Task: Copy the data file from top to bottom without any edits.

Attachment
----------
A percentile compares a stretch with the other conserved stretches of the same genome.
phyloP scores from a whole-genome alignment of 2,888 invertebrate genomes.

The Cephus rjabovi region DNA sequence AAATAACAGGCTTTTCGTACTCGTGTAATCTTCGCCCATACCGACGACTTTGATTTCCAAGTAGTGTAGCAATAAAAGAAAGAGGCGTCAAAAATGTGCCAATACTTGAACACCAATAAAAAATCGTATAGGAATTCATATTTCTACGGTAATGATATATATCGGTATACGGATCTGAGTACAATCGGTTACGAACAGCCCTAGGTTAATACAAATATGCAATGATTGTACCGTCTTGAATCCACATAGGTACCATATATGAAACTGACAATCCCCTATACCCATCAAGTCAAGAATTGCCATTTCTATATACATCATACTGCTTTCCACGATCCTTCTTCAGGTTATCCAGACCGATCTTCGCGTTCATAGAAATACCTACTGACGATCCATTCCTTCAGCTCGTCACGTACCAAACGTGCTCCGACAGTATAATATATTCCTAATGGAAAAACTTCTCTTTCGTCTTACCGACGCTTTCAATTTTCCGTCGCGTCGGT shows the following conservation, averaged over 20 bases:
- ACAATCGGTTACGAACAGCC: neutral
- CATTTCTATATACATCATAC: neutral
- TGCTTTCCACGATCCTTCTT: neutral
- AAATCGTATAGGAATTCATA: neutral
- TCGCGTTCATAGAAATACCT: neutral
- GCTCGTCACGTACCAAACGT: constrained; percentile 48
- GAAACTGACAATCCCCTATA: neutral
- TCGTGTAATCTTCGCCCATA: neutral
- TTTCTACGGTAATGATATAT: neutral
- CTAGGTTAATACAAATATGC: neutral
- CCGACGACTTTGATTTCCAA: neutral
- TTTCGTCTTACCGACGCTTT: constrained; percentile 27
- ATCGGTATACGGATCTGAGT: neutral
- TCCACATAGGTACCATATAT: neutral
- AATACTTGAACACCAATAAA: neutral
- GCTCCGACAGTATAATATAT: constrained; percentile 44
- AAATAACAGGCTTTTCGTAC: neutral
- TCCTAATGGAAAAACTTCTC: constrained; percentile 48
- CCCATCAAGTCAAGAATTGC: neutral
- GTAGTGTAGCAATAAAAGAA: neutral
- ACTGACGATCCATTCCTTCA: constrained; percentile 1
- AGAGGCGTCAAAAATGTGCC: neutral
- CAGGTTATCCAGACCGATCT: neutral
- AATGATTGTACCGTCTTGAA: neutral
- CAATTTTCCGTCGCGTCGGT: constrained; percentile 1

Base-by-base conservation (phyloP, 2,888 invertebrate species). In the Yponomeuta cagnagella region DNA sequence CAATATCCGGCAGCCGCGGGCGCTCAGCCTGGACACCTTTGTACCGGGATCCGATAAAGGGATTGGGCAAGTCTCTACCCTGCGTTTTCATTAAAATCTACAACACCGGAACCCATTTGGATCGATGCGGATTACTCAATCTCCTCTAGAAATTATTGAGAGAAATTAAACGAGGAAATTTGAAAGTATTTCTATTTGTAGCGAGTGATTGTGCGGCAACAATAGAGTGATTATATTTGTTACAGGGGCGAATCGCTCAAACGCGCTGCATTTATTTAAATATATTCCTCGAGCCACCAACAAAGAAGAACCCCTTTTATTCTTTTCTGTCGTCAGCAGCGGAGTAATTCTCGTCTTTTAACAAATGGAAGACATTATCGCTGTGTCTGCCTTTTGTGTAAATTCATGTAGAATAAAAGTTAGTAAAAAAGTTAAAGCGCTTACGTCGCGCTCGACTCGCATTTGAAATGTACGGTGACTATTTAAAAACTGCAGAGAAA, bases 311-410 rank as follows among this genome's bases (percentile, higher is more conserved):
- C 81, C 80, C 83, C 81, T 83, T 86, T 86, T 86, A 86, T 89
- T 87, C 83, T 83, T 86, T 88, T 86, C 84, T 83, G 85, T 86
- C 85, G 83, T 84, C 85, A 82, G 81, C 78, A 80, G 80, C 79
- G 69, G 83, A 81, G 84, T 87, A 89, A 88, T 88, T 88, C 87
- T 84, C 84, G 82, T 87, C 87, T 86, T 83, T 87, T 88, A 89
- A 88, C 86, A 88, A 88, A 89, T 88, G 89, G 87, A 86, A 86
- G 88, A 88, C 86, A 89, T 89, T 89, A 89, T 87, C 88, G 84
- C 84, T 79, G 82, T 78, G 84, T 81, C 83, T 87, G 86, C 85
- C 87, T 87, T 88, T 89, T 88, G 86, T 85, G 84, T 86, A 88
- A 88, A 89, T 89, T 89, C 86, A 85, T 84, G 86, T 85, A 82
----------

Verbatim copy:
A percentile compares a stretch with the other conserved stretches of the same genome.
phyloP scores from a whole-genome alignment of 2,888 invertebrate genomes.

The Cephus rjabovi region DNA sequence AAATAACAGGCTTTTCGTACTCGTGTAATCTTCGCCCATACCGACGACTTTGATTTCCAAGTAGTGTAGCAATAAAAGAAAGAGGCGTCAAAAATGTGCCAATACTTGAACACCAATAAAAAATCGTATAGGAATTCATATTTCTACGGTAATGATATATATCGGTATACGGATCTGAGTACAATCGGTTACGAACAGCCCTAGGTTAATACAAATATGCAATGATTGTACCGTCTTGAATCCACATAGGTACCATATATGAAACTGACAATCCCCTATACCCATCAAGTCAAGAATTGCCATTTCTATATACATCATACTGCTTTCCACGATCCTTCTTCAGGTTATCCAGACCGATCTTCGCGTTCATAGAAATACCTACTGACGATCCATTCCTTCAGCTCGTCACGTACCAAACGTGCTCCGACAGTATAATATATTCCTAATGGAAAAACTTCTCTTTCGTCTTACCGACGCTTTCAATTTTCCGTCGCGTCGGT shows the following conservation, averaged over 20 bases:
- ACAATCGGTTACGAACAGCC: neutral
- CATTTCTATATACATCATAC: neutral
- TGCTTTCCACGATCCTTCTT: neutral
- AAATCGTATAGGAATTCATA: neutral
- TCGCGTTCATAGAAATACCT: neutral
- GCTCGTCACGTACCAAACGT: constrained; percentile 48
- GAAACTGACAATCCCCTATA: neutral
- TCGTGTAATCTTCGCCCATA: neutral
- TTTCTACGGTAATGATATAT: neutral
- CTAGGTTAATACAAATATGC: neutral
- CCGACGACTTTGATTTCCAA: neutral
- TTTCGTCTTACCGACGCTTT: constrained; percentile 27
- ATCGGTATACGGATCTGAGT: neutral
- TCCACATAGGTACCATATAT: neutral
- AATACTTGAACACCAATAAA: neutral
- GCTCCGACAGTATAATATAT: constrained; percentile 44
- AAATAACAGGCTTTTCGTAC: neutral
- TCCTAATGGAAAAACTTCTC: constrained; percentile 48
- CCCATCAAGTCAAGAATTGC: neutral
- GTAGTGTAGCAATAAAAGAA: neutral
- ACTGACGATCCATTCCTTCA: constrained; percentile 1
- AGAGGCGTCAAAAATGTGCC: neutral
- CAGGTTATCCAGACCGATCT: neutral
- AATGATTGTACCGTCTTGAA: neutral
- CAATTTTCCGTCGCGTCGGT: constrained; percentile 1

Base-by-base conservation (phyloP, 2,888 invertebrate species). In the Yponomeuta cagnagella region DNA sequence CAATATCCGGCAGCCGCGGGCGCTCAGCCTGGACACCTTTGTACCGGGATCCGATAAAGGGATTGGGCAAGTCTCTACCCTGCGTTTTCATTAAAATCTACAACACCGGAACCCATTTGGATCGATGCGGATTACTCAATCTCCTCTAGAAATTATTGAGAGAAATTAAACGAGGAAATTTGAAAGTATTTCTATTTGTAGCGAGTGATTGTGCGGCAACAATAGAGTGATTATATTTGTTACAGGGGCGAATCGCTCAAACGCGCTGCATTTATTTAAATATATTCCTCGAGCCACCAACAAAGAAGAACCCCTTTTATTCTTTTCTGTCGTCAGCAGCGGAGTAATTCTCGTCTTTTAACAAATGGAAGACATTATCGCTGTGTCTGCCTTTTGTGTAAATTCATGTAGAATAAAAGTTAGTAAAAAAGTTAAAGCGCTTACGTCGCGCTCGACTCGCATTTGAAATGTACGGTGACTATTTAAAAACTGCAGAGAAA, bases 311-410 rank as follows among this genome's bases (percentile, higher is more conserved):
- C 81, C 80, C 83, C 81, T 83, T 86, T 86, T 86, A 86, T 89
- T 87, C 83, T 83, T 86, T 88, T 86, C 84, T 83, G 85, T 86
- C 85, G 83, T 84, C 85, A 82, G 81, C 78, A 80, G 80, C 79
- G 69, G 83, A 81, G 84, T 87, A 89, A 88, T 88, T 88, C 87
- T 84, C 84, G 82, T 87, C 87, T 86, T 83, T 87, T 88, A 89
- A 88, C 86, A 88, A 88, A 89, T 88, G 89, G 87, A 86, A 86
- G 88, A 88, C 86, A 89, T 89, T 89, A 89, T 87, C 88, G 84
- C 84, T 79, G 82, T 78, G 84, T 81, C 83, T 87, G 86, C 85
- C 87, T 87, T 88, T 89, T 88, G 86, T 85, G 84, T 86, A 88
- A 88, A 89, T 89, T 89, C 86, A 85, T 84, G 86, T 85, A 82